SoundingsCo-Founder of Compass Publications Passes
Charles W. Covey, a former resident of Culpeper, Virginia, died at Shenandoah Valley Westminster - Canterbury Retirement Community in Winchester, Virginia, on March 6, 2016 at the age of 97. In 1963, he joined as a major partner with Charles H. Bussmann (deceased 1999) to form Compass Publications, which assumed publication of two Sheffield Publishing Co. titles, Ground Support Equipment (GSE) and UnderSea Technology (UST) magazines. After two years, GSE publication was suspended, and UST, along with other ocean/marine publications, became dominant. Bussmann was responsible for business development, advertising sales, finance and industry relations, while Covey was responsible for editorial, production, circulation and marketing. The UST Handbook/Directory, The Washington Letter of Oceanography and market research services were introduced. A number of hardback books were published, and UST was renamed Sea Technology. At that time, Covey accepted a position on the staff of NOAA’s Director of National Ocean Service (NOS) as a senior program analyst and technical writer. He served NOS for 11 years and was the recipient of numerous awards and citations for outstanding performance. Following retirement, he continued as a consultant to Compass Publications for 15 years from his home in Culpeper. Covey was a founding member of the Marine Technology Society and a fellow and senior member of the Instrument Society of America. He received the Jesse H. Neal Editorial Achievement Award and was listed in “Who’s Who in America”. Covey was a native of Middlesboro, Kentucky, near Cumberland Gap, and he graduated from Lincoln Memorial University in Harrogate, Tennessee, in 1940 with a degree in chemistry and physics. He was inducted into the university’s Professional Hall of Fame in 1996. Covey was predeceased by his wife of 63 years, Mary Ruth Covey, and his son, Charles C. Covey. He is survived by his daughter, Catherine Maffett, and her husband, Wayne Maffett, of Hedgesville, West Virginia; granddaughter, Sharyl Covey of Ashburn, Virginia; grandson, David Covey, and his wife, Kristine Covey, of Alexandria, Virginia; and brother, Gilbert Covey, of Tampa, Florida.
German World War II Warship Found
The Rio de Janeiro, the only German ship to be sunk by the Polish during World War II, was discovered by Deep Trekker’s 150-m-depth-rated mini-ROV after a six-year-long search. The 122-m-long ship was originally a vessel line for passengers and cargo but was used by German forces to transport troops during World War II. The ship left Stettin, Germany, on April 6, 1940 as the German military began the execution of Operation Weserubung involving the invasion of Norway and Denmark. The ship never made it to its destination, resulting in 200 deaths with approximately 180 survivors.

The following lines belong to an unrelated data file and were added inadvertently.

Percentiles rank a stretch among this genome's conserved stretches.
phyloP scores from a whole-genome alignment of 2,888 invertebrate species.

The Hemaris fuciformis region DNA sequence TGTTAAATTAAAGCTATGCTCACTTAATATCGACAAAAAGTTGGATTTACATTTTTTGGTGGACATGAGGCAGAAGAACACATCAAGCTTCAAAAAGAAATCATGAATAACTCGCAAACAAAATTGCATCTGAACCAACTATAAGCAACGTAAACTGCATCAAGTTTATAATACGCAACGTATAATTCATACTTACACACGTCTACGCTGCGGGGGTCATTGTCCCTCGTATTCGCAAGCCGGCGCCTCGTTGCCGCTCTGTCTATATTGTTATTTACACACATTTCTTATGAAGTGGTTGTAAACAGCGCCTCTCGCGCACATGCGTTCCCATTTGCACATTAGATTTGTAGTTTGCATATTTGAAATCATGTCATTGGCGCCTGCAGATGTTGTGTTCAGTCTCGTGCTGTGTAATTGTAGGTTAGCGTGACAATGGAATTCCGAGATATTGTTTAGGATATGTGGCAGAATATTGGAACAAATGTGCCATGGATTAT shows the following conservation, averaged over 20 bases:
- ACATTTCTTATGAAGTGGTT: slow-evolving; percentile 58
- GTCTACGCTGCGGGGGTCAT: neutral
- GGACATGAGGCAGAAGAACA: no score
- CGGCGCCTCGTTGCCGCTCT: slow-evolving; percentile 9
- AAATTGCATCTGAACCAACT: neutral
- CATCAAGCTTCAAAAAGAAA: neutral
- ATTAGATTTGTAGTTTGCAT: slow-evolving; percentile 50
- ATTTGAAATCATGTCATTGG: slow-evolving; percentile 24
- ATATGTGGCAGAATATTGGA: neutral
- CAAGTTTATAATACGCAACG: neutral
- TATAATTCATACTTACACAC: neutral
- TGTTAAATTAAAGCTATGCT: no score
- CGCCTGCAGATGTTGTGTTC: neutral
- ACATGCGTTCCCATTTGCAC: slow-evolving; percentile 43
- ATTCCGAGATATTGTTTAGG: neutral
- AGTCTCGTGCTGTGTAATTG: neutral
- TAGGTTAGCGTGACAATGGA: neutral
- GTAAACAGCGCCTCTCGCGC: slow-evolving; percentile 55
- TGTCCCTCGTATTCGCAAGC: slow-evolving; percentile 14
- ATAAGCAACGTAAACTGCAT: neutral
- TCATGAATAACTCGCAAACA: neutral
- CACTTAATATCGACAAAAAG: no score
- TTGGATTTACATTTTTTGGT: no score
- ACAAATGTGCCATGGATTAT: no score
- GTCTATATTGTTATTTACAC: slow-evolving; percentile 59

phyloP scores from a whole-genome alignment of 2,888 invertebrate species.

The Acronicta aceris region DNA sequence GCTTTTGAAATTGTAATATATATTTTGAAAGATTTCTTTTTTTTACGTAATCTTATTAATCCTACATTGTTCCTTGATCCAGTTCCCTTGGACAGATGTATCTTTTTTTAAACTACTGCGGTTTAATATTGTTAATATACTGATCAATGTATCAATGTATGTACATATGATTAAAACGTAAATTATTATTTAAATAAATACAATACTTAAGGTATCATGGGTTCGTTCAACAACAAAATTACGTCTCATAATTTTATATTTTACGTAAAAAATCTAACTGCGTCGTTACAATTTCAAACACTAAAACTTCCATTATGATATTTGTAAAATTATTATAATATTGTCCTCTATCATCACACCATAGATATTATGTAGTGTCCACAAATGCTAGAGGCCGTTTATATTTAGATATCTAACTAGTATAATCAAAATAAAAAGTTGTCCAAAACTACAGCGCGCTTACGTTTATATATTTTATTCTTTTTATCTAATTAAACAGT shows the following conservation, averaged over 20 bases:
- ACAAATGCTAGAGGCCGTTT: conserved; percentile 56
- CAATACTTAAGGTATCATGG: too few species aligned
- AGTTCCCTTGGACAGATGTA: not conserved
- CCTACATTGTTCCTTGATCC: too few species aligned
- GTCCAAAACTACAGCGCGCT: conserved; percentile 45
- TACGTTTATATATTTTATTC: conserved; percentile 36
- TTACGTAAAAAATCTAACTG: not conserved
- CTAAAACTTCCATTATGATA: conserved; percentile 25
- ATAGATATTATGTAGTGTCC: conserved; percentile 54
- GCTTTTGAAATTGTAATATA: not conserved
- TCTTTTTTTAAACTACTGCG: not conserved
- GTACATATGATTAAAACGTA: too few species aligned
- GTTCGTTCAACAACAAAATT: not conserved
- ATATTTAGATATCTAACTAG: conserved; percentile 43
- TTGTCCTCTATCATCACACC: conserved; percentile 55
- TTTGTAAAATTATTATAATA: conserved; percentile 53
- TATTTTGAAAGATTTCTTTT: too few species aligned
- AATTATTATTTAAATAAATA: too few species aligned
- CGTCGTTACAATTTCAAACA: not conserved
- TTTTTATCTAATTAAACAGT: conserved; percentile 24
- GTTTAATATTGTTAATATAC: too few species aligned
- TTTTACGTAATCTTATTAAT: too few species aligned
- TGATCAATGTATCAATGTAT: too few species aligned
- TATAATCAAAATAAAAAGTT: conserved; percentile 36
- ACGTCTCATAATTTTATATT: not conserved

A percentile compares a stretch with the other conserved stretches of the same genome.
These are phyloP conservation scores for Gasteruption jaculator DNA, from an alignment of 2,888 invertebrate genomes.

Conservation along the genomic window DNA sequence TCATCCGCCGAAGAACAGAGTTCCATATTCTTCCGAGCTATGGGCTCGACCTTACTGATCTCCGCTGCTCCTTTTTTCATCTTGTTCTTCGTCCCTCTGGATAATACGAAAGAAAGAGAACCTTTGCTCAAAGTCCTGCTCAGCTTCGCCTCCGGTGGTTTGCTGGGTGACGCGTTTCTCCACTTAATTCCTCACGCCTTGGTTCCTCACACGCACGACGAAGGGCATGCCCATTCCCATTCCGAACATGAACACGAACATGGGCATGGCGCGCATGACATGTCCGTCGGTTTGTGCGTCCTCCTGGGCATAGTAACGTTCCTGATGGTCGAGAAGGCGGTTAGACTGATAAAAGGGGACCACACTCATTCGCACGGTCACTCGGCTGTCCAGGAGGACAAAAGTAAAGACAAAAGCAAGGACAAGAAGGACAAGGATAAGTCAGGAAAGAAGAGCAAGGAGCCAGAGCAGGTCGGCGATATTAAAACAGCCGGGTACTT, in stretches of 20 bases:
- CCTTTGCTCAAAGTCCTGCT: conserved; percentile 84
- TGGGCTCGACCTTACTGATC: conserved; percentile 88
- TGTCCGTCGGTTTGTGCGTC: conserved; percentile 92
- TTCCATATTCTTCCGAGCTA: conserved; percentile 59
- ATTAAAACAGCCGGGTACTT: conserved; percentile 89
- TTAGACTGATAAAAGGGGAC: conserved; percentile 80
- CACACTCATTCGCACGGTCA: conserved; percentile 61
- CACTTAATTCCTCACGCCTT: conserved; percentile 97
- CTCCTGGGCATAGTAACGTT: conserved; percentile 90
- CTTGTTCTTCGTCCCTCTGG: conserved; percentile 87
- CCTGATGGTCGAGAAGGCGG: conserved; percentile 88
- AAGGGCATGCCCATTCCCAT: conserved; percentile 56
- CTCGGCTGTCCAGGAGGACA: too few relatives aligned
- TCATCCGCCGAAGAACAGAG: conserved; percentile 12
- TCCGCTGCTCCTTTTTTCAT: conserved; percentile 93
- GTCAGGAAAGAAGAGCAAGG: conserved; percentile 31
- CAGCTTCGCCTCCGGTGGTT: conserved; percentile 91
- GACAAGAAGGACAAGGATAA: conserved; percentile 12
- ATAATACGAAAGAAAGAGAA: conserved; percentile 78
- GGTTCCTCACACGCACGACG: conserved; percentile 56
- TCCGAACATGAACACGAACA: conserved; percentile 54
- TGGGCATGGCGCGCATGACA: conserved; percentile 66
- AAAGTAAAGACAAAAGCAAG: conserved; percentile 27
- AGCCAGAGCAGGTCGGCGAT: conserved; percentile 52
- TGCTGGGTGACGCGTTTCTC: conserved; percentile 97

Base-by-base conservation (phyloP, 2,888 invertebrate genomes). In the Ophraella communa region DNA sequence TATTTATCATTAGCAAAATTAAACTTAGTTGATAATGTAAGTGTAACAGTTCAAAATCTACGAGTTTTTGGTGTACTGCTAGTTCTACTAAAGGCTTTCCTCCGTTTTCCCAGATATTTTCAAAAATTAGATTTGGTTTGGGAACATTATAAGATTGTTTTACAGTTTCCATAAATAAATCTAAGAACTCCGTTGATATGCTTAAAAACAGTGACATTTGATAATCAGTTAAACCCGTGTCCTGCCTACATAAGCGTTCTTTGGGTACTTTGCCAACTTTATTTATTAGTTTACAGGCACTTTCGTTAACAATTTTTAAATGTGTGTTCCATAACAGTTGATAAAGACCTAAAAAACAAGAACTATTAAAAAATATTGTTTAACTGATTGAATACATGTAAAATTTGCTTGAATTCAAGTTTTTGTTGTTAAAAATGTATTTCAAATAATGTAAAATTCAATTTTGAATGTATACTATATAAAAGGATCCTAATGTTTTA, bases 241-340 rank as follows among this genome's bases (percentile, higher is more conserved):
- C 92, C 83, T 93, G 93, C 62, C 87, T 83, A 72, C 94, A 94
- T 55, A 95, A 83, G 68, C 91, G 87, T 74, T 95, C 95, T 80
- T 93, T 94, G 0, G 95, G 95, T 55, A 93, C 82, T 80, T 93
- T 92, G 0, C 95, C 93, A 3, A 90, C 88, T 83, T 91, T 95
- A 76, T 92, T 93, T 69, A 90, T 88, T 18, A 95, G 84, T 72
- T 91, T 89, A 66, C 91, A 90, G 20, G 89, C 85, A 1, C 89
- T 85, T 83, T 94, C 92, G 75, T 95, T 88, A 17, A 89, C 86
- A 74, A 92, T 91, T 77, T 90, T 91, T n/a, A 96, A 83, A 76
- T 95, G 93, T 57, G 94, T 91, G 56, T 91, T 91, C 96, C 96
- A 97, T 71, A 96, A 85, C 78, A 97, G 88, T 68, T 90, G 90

Three new acquisitions have been announced. V.Group has acquired Bibby Ship Management, which services all types of vessels, particularly offshore vessels, and provides extensive crew management solutions, technical support services, marine travel, marine surveying, training and recruitment services. Trelleborg has acquired Loggers Rubbertechniek B.V., which operates in Dordrecht, Netherlands, and designs and develops solutions that minimize noise and dampen vibration and shock, mainly for onboard ship systems. Digital Marine Solutions has signed a purchase agreement to acquire the marine division of Jeppesen, which will see the former Jeppesen Marine operate as a separate entity with its own dedicated resources and trade under the C-MAP brand name. Jeppesen will remain part of The Boeing Company.
Arctic Research Collaboration Moves Forward
The leading international Arctic research organizations have set common scientific objectives for the coming decade, under the auspices of the International Arctic Science Committee (IASC) and with input from the indigenous peoples of the Arctic. The first priority is to explore the role of the Arctic within the global climate, economic and geopolitical systems. Second, the research organizations plan to add better models and forecasts about future climate development in the Arctic. Third, a better understanding of the vulnerability and resilience of the Arctic environment and society is needed as a scientific basis for the sustainable development of the Arctic. In more Arctic news, the International Cooperative Engagement Program for Polar Research (ICE-PPR), comprising defense officials and scientists from partner nations with Arctic and Antarctic interests, including the U.S., Canada, Denmark, Finland, Norway and Sweden, met in Helsinki to advance collaboration on polar research that could prove pivotal not only to scientific understandings but also international naval operations. Cooperative polar research is essential to ensuring safe maritime operations in these rapidly changing regions. ICE-PPR will allow partners to outline and coordinate respective needs and priorities. At the gathering, representatives from each nation presented an overview of ongoing polar research activities and outlined their top research priorities that could benefit from increased international science and technology collaboration.
AAE Technologies Group Established
A group of companies has been established, operating under the guidance of AAE Technologies Ltd. (AAET) and comprising three separate companies: Applied Acoustic Engineering Ltd. (AAE), Ensign Subsea Systems Ltd. (ESS) and Modulus Technology Ltd. AAE will continue to operate in its current guise, designing and building subsea acoustic products and systems for sub-bottom profiling and acoustic positioning operations. ESS is AAE’s military and defense sales subsidiary, and Modulus will act as a custom engineering arm of the group. The three companies are wholly owned subsidiaries of the AAE Technologies Group.